GI antibiotics

Appendicitis

Coverage should extend to E. coli, Klebsiella, Proteus, and Bacteroides (an anaerobe)

Adult Simple Appendicitis

Antibiotic prophylaxis should be coordinated with surgical consult

Options:

Pediatric Simple Appendicitis

Options:

Complicated Appendicitis

Defined as perforation, abscess, or phlegmon

Options:

Cautious use should be applied to use of fluoroquinolones in complicated pediatric appendicitis due to the risk of tendon injury

Cholecystitis

Coverage is targeted at E. coli, Enterococcus, Bacteroides, and Clostridium (anerobic)

Uncomplicated Cholecystitis

Complicated

Complicated disease such as severe sepsis or hemodynamic instability

  • Vancomycin 15-20mg/kg PLUS any of the following options

Options:

Clostridium Difficile

Mild/Moderate Infection

Serous Infection

  • Vancomycin 125-250mg PO q6hr x10d (IV form is not effective)
  • Add Metronidazole 500mg IV q6hr if ileus or patient cannot tolerate PO

Diverticulitis

Uncomplicated

Options:

Complicated

Options:

General Sick

Intra-Abdominal Sepsis/Peritonitis

Harbor-UCLA Santa Monica-UCLA Other
Primary
Allergy or prior exposure

Infectious Diarrhea

Campylobacter jejuni

Entamoeba Histolytica

Giardia lamblia

Microsporidium

Cryptosporidium

Salmonella (non typhoid)

  • Treatment is not recommended routinely but should be considered if:
  • Immunocompromised
  • Age<6 mo or >50yo
  • Has any prostheses
  • Valvular heart disease
  • Severe Atherosclerosis
  • Active Malignancy
  • Uremic

Options: Immunocompromised patients should have 14 days of therapy

Shigella

Treatment extended for 10 days if immunocompromised'

Vibrio Cholerae

Yersinia enterocolitica

Antibiotics are not required unless patient is immunocompromised or systemically ill

Peritoneal Dialysis Associated Peritonitis

Empiric Therapy (IP)

10- to 14-day course of intraperitoneal (IP) antibiotics that are administered by the patient on an outpatient basis or IV antibiotics and intraperitoneal for admitted patients
  • Vancomycin 30mg/kg loading followed by 0.6 mg/kg IP daily PLUS[1]
  • Ceftazidime 1g IP daily OR
  • Gentamycin 0.6mg/kg daily
  • Catheter removal/exchange is usually only done if IP antibiotics fail (fungal, pseudomonal), and should be done in consultation with a nephrologist[2]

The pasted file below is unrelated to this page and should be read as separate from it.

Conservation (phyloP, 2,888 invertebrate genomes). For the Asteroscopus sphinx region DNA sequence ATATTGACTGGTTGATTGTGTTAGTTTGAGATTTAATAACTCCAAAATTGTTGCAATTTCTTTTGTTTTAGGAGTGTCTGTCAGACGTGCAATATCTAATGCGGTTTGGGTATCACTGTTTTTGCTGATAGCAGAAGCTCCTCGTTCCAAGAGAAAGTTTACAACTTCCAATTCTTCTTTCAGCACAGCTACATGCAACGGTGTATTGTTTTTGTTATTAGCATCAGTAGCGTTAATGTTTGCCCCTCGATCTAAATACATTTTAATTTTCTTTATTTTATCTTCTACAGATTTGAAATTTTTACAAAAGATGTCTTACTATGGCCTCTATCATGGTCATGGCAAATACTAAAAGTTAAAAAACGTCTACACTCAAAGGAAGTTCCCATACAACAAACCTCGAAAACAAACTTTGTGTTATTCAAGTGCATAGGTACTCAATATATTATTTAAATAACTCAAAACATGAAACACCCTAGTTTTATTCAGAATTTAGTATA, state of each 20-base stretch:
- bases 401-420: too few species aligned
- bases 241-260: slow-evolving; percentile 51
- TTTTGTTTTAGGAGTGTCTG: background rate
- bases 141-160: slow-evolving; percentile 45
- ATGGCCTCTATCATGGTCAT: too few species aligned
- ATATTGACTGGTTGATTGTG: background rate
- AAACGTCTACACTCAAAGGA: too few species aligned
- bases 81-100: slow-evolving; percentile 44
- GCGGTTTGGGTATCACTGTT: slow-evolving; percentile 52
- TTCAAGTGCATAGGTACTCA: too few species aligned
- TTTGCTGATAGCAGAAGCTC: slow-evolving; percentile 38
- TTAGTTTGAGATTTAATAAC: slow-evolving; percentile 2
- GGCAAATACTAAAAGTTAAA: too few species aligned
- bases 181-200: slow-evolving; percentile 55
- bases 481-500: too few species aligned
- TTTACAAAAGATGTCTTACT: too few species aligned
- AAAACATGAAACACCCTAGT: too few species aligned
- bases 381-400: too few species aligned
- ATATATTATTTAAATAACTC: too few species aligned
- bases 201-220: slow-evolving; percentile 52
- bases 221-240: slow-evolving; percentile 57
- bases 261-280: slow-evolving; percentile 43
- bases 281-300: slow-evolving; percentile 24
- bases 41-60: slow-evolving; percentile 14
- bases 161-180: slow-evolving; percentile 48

Empiric Tharapy (IV)

Although IP antibiotics are preferred IV antibiotics can be considered with coordination with nephrology for dosing. Coverage should be the same as IP antibiotics [3][4]

Traveler's Diarrhea

Options for Adults:

Typhoid Fever

Oral therapy with Quinolone Susceptibility

Parenteral Therapy with Quinolone Susceptibility

Parenteral Therapy with Quinolone Resistance

if nalidixic acid resistant, assume fluoroquinolone resistant
OR
  • Cefixime 10-15 mg/kg IV q 12 hrs x 8 days

Oral Therapy with Quinolone Resistance

See Also

Antibiotics by diagnosis

For antibiotics by organism see Microbiology (Main)

References

  1. Li PK, et al: Peritoneal dialysis-related infections recommendations: 2010 update. Perit Dial Int 2010; 30:393 Fulltext
  2. Akoh JA. Peritoneal dialysis associated infections: An update on diagnosis and management. World J Nephrol. 2012 Aug 6; 1(4): 106–122.
  3. Manley HJ, Bailie GR, Frye RF, McGoldrick MD. Intravenous vancomycin pharmacokinetics in automated peritoneal dialysis patients. Perit Dial Int 2001;21 :378-85
  4. Wong et al. Intravenous Antibiotics with Adjunctive Lavage in Refractory Peritonitis. Intravenous Antibiotics with Adjunctive Lavage in Refractory Peritonitis
  5. Hoge CW. et al. Trends in antibiotic resistance among diarrheal pathogens isolated in Thailand over 15 years. Clin Infect Dis. 1998;26:341–5
  6. Steffen R, et al. Traveler’s Diarrhea: A Clinical Review. JAMA. 2015;313(1):71-80. doi:10.1001/jama.2014.17006
  7. Sanders JW. et al. An observational clinic-based study of diarrheal illness in deployed United States military personnel in Thailand: presentation and outcome of Campylobacter infection. Am J Trop Med Hyg. 2002;67:533–8
  8. Steffen R, et al. Traveler’s Diarrhea: A Clinical Review. JAMA. 2015;313(1):71-80. doi:10.1001/jama.2014.17006
  9. Steffen R, et al. Traveler’s Diarrhea: A Clinical Review. JAMA. 2015;313(1):71-80. doi:10.1001/jama.2014.17006
  10. DuPont HL. et al. Rifaximin versus ciprofloxacin for the treatment of traveler’s diarrhea: a randomized, double-blind clinical trial. Clin Infect Dis. 2001;33:1807–15